Outsourcing is has become an everyday reality of the banking business. But with the economic crisis, the speed of consolidation in the financial services industry has been greatly accelerated. According to attorneys at the firm of Morrison & Foerster (London/San Francisco), this can lead to some challenges for the merged entities when it comes to rationalizing their IT departments and the vendors who supply them with various technologies and services, both in-house and on an ASP basis.
M&F issued a series of four reports on outsourcing trends designed to present businesses, such as banks, with some of the elements of which they must be mindful when dealing with service providers. The third report, "Outsourcing and the Economic Crisis," deals specifically with the implications around IT unification during merger & acquisition activity.
"The paper describes the main strategies for IT integration," explains Jon Edgell, partner and co-author of the report. "The five 'strategies' may be more correctly described as four options for IT integration—absorption, cherry-picking, co-existence, transformation—followed by an option for how one or all of those integration options may be achieved—through outsourcing."
There is no one size fits all strategy that banks should use when integrating their technology operations, notes Tim Roughton, associate and co-author of the report. Rather, the approach is determined on a case-by-case basis. What is a certainty, however, is the fact that there will almost always be a period of co-existence of the acquirer's and acquiree's systems while the merged company assesses its strategy.
"We have seen examples where the merged entity has combined the cherry-picking strategy with a transformational element—that is, keep the bits that work the best and that can be easily rolled-out to the whole merged entity while using the merger as an opportunity to transform the elements that either have not been working well or need to be transformed to 'fit' the new merged entity," he explains. "The challenge for the merged entity is to ensure that this period of co-existence does not exist for too long, otherwise any cost savings or improvements will not be achieved."
Due to the complex nature of many of these mergers, getting a handle on all of the vendor relationships at the acquired institution can become challenging. However, it is absolutely necessary for banks to follow through on the due diligence here to ensure the implications of the underlying contracts are understood, both attorneys emphasize. Some of the questions banks should keep in mind include whether there are early termination payments or intellectual property rights restrictions that might limit the merged entity's ability to swap vendors; the compatibility of the technology infrastructures and strategies of the two merging companies; and the cost to consolidate, if they are deemed incompatible.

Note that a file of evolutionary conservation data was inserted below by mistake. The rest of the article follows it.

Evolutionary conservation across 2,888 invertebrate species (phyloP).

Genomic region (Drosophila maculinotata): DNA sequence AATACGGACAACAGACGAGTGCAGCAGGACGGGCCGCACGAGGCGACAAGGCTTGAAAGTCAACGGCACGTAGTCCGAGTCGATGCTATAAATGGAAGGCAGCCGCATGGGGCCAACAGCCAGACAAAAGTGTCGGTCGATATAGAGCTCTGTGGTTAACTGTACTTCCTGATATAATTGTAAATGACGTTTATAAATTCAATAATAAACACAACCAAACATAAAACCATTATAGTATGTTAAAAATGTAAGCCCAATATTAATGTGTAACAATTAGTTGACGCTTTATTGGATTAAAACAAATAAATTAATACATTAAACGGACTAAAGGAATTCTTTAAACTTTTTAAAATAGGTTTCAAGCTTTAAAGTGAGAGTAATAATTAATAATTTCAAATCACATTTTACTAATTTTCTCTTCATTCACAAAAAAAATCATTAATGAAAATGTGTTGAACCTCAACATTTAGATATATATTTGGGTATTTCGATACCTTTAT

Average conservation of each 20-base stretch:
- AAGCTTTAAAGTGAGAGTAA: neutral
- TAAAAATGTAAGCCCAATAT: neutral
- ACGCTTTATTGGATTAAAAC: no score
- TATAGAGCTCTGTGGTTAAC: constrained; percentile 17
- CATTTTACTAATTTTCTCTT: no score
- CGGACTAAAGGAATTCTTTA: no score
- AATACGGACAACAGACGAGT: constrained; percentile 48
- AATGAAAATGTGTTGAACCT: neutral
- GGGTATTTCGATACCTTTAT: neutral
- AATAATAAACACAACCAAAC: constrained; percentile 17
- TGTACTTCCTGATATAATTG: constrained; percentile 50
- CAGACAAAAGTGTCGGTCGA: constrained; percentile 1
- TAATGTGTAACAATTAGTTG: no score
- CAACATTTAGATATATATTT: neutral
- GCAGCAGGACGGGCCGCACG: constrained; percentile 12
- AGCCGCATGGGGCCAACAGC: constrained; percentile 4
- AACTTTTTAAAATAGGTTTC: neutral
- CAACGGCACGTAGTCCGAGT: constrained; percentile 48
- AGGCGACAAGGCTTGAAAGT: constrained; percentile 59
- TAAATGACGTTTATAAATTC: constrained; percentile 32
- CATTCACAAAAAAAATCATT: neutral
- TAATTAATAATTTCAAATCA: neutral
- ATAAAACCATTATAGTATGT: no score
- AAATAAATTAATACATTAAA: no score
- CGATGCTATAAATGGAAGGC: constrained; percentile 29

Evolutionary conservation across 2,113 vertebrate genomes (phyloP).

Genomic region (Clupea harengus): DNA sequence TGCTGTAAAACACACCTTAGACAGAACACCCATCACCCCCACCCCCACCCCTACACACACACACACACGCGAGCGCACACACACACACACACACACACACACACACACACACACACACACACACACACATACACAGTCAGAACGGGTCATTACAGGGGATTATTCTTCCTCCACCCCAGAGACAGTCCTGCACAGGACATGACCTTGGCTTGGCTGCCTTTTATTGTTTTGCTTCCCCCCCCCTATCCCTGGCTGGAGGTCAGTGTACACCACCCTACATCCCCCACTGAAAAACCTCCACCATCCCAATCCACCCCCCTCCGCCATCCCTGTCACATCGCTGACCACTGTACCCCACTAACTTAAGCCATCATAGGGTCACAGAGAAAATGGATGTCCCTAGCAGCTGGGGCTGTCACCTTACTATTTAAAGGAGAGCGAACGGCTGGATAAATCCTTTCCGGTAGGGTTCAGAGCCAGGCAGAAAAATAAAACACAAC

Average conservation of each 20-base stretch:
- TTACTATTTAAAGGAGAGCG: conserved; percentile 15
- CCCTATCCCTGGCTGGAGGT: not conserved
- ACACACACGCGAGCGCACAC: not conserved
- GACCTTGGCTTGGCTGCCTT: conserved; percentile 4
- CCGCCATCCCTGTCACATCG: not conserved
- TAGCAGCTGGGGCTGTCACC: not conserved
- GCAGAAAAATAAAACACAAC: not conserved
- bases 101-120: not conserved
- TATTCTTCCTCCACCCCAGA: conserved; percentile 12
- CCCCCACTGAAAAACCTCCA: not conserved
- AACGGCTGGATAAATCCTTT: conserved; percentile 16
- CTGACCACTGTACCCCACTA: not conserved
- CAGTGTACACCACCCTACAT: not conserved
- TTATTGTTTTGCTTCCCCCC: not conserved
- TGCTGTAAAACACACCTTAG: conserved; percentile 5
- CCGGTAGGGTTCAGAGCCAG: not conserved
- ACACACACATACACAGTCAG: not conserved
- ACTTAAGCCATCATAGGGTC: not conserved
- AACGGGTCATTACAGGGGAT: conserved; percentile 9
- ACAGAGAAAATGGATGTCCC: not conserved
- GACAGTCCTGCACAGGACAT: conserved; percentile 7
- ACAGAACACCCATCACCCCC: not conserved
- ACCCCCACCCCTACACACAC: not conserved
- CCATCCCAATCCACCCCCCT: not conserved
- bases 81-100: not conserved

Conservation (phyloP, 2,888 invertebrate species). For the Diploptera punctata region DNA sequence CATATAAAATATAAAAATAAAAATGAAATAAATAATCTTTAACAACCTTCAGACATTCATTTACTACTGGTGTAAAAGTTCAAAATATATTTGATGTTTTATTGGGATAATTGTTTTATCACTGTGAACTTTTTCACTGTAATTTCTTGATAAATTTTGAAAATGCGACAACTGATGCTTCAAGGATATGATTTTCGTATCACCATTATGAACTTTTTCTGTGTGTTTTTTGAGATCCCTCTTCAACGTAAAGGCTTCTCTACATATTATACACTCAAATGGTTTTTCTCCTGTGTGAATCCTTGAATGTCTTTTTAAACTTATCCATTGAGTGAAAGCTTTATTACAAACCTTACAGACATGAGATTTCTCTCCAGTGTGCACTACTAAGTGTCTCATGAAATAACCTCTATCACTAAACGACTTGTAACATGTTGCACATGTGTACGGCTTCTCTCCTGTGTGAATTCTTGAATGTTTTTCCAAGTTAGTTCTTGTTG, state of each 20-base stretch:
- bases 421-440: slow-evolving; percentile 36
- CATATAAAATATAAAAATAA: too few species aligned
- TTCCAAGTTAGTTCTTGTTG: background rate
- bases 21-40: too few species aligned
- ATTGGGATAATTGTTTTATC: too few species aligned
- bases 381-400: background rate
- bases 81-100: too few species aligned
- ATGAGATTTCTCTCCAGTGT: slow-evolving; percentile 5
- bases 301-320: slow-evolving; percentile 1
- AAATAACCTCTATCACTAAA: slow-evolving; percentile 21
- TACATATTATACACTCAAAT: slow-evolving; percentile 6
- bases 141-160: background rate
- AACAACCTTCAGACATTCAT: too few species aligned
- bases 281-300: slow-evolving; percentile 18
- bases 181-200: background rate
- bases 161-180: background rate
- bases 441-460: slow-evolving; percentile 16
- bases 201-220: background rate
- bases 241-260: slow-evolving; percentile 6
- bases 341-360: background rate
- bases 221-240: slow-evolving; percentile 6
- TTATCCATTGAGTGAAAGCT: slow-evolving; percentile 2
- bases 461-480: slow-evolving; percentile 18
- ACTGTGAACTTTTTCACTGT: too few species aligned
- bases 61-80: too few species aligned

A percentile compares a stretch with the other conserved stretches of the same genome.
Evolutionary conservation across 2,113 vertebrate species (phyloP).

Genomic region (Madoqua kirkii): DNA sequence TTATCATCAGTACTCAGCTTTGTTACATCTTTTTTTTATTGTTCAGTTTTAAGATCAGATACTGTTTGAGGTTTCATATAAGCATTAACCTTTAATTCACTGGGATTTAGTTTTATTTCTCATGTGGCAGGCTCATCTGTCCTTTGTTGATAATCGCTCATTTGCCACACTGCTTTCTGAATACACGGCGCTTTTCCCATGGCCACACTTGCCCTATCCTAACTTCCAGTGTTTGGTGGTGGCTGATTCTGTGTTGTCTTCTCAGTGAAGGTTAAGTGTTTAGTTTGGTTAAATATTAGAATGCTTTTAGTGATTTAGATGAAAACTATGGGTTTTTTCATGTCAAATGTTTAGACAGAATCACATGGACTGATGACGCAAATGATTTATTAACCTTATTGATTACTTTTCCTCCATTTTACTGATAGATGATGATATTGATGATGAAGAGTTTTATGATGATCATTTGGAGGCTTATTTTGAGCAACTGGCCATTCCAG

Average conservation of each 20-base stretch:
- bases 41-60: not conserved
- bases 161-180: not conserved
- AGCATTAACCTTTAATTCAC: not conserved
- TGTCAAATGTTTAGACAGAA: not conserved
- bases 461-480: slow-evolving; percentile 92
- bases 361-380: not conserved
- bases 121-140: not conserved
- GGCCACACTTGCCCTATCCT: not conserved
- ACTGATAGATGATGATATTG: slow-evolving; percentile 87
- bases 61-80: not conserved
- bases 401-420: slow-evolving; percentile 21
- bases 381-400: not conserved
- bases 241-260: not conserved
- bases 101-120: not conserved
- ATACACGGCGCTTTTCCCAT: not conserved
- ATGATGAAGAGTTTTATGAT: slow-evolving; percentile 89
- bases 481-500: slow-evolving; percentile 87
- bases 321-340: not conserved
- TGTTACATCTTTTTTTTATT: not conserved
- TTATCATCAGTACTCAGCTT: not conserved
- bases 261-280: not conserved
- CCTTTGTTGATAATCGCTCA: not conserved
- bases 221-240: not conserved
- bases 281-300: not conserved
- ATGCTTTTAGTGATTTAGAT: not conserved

"In reality, however, these questions are often left to after the merger and, even if they are asked at an early stage, have little impact or no impact on the wider merger decision, which is invariably determined by wider commercial considerations such as share price," comments Edgell. "Even if the analysis is carried out after the merger, it should be prioritized so that any resultant benefits are achieved as early as possible."
Furthermore, it's not just the technology itself that must be rationalized in a merger, but also the people who operate it. Rationalization of IT staff is almost a given when rationalizing the technology, relates Edgell.
"As technology is streamlined (for example, the merging of service desks or the consolidation of data centers), so will roles become redundant," he explains. "In fact, the reduction in headcount is often one of the biggest drivers behind any IT consolidation strategy as it is one of the most effective ways to drive out costs. Of course, where IT is not rationalized and there is co-existence, the impact will be much smaller, even though some more senior roles may not need to be duplicated in the merged entity."
However, he adds that a trend he is seeing is one where merged banks are choosing to in-source elements of their IT services that were previously outsourced. "This strategy will, of course, lead to a larger IT headcount within the merged organization, although with the IT staff likely to transfer from the incumbent vendor to the bank—not necessarily the creation of new jobs," Edgell says.
Achieving IT integration success post-merger has always been a daunting task. Add to that the current economic crisis, and banks must deal with additional issues. Given the new, tougher regulatory environment, the reputation of vendors is coming more into focus by banks. "Tighter regulation and a more conservative approach to risk management is likely to result in banks turning increasingly to vendors that have a proven track record and that are financially stable—the so-called 'flight to quality,'" says Roughton.
It is an unfortunate reality that important information on the target company is shielded by non-disclosure agreements prior to finalization of the merger deal, they agree. Additionally, with the accelerated due diligence schedules that are the result of crisis-related mergers, the unknowns of the acquired entity are even greater. This all adds to the complexities involved and limits the acquirer's visibility of the target entity's architecture and vendor relationships.
"Although this is not uncommon it is unfortunate, since it is the detail that is critical in achieving the hoped-for synergies at an infrastructure level," comments Roughton. "Unless you dig into the detail, something at the macro level can look like a good fit, but actually, when you look at the detail, it's quite the opposite of a fit."